The position now accounts for 3.9% of the company’s $18.8 billion in managed securities, putting it just outside its top 10 stock picks.

Although the technology conglomerate’s stock has frequently been a market laggard over the past five years, it’s having a strong Q4 so far. Since the beginning of October, CSCO shares have gained 12% to the S&P 500’s 9%.

Analysts expect the company to generate average annual earnings growth of 6.7% over the next three to five years, according to S&P Global Market Intelligence. Their average recommendation stands at Buy.

Barrick Gold

A gold nugget

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  • Market value: $42.0 billion
  • Billionaire investor: Platinum Investment Management
  • Percent of portfolio: 4.2%

The best-known investor in Barrick Gold (GOLD, $23.61) at the moment is probably Warren Buffett’s Berkshire Hathaway. The Oracle of Omaha initiated a position in the gold and copper miner in the second quarter of 2020, buying 20,918,701 shares worth $563.6 million.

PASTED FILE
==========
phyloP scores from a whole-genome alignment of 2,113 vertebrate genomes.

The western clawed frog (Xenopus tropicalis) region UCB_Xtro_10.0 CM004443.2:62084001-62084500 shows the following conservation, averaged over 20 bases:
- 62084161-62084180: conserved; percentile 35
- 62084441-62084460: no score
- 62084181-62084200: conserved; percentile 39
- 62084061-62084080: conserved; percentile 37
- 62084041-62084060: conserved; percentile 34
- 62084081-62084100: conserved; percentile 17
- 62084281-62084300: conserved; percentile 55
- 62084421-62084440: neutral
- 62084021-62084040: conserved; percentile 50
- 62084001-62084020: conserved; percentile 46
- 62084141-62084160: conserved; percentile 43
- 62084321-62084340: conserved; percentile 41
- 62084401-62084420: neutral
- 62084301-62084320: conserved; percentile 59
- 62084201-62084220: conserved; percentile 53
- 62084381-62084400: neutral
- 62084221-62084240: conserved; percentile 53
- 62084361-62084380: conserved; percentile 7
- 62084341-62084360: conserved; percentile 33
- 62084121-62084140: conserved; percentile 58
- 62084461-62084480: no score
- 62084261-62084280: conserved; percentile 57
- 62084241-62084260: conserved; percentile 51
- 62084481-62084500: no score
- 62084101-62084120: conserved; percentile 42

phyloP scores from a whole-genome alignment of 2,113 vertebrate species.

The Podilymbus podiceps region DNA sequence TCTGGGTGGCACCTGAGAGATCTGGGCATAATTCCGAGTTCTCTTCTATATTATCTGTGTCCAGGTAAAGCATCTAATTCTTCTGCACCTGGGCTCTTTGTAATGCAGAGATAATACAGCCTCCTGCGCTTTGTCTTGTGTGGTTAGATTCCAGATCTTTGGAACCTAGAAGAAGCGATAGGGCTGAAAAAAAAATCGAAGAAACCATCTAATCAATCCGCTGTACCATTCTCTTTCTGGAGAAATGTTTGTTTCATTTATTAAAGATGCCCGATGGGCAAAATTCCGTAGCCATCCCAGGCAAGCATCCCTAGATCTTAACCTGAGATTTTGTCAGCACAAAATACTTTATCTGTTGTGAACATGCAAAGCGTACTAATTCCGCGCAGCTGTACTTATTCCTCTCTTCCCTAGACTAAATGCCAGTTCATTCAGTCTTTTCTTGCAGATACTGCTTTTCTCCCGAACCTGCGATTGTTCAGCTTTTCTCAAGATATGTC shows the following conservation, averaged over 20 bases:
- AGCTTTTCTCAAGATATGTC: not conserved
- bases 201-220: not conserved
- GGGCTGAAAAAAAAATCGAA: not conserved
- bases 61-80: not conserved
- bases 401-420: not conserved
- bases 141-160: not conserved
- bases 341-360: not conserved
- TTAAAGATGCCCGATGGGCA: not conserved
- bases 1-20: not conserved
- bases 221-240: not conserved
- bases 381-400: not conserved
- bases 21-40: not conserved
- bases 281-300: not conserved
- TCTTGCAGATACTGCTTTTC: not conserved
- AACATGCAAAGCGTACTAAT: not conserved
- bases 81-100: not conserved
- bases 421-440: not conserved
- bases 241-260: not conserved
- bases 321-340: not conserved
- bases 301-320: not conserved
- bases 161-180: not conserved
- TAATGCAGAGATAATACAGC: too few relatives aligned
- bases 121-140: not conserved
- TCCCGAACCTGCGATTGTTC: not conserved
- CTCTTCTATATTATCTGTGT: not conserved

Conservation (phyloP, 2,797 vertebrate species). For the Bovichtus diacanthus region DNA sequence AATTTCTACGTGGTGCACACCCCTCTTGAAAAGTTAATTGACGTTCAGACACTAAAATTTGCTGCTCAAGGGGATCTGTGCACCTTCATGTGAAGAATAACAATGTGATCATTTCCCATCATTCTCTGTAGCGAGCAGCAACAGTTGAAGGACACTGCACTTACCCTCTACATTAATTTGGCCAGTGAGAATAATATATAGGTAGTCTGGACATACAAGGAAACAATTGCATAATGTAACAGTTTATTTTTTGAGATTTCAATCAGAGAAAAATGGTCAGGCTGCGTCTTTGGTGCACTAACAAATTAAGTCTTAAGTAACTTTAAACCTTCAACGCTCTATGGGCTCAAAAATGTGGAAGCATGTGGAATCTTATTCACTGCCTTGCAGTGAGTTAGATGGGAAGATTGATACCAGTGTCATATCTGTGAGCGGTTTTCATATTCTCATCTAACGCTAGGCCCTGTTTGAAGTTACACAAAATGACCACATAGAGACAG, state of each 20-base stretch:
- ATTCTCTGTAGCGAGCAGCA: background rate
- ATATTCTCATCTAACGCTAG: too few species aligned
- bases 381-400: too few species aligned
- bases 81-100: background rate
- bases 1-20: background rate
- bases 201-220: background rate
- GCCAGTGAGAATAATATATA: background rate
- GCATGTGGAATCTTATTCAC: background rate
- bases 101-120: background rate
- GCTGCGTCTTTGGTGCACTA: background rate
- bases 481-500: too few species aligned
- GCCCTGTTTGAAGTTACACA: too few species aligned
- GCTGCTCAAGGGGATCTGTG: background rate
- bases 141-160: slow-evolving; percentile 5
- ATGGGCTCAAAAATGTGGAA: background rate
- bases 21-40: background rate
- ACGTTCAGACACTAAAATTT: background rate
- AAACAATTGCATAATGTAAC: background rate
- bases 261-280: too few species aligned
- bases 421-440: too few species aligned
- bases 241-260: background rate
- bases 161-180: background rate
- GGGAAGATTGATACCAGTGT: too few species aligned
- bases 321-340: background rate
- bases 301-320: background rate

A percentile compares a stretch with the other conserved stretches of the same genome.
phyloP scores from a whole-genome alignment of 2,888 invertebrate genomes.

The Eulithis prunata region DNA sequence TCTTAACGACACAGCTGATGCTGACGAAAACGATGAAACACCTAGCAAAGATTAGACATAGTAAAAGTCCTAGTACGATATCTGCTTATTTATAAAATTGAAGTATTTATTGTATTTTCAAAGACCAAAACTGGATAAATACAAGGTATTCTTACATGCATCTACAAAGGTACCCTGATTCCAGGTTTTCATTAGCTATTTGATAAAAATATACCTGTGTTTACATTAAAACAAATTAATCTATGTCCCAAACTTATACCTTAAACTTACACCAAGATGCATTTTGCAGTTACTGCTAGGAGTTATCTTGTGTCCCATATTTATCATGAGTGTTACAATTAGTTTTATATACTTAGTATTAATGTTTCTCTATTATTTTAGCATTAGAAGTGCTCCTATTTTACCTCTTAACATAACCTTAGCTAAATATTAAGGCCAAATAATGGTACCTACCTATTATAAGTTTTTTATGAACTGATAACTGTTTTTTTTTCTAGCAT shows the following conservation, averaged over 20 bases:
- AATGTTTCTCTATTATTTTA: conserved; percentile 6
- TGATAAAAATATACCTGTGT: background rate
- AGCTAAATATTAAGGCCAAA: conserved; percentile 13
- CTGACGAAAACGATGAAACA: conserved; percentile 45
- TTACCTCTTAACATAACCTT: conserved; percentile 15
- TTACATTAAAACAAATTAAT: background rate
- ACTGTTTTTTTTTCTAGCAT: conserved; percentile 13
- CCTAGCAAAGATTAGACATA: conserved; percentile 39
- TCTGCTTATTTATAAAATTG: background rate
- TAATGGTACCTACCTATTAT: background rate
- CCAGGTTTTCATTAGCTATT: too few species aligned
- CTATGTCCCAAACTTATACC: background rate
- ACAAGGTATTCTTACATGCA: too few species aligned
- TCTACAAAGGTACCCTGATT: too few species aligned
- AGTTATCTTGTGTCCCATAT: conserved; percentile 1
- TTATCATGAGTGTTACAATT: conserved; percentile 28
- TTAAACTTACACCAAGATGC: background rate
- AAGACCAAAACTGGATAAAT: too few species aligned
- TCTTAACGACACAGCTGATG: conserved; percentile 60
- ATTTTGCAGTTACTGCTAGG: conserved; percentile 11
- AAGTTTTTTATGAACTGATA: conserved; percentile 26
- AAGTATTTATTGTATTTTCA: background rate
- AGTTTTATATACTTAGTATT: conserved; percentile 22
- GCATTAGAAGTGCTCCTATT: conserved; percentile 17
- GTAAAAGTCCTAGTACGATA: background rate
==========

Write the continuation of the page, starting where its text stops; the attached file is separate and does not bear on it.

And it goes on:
The move had Buffett-watchers scratching their heads. After all, Warren Buffett is the farthest thing from a gold bug. Be that as it may, at least miners produce cash flow. In the case of Barrick, it even pays a small dividend.

Despite what its name might indicate, Sydney, Australia-based hedge fund Platinum Investment Management (AUM $16.2 billion) isn’t exactly big on commodities, either. But they do allocate a notable portion of their portfolio (4.2%) to Barrick Gold.

Platinum Investment, which has owned shares in GOLD since 2012, raised its stake by 81%, or 2.7 million shares, in Q3. Prior to the latest investment, Barrick accounted for just 2% of its total portfolio value.


Rich people don’t just live in houses, they invest in real estate. They don’t just buy investment properties, they invest in them. Why? The rich invest in real estate because its high leverage, you can control how the property will perform over time and there is always someone looking to buy it.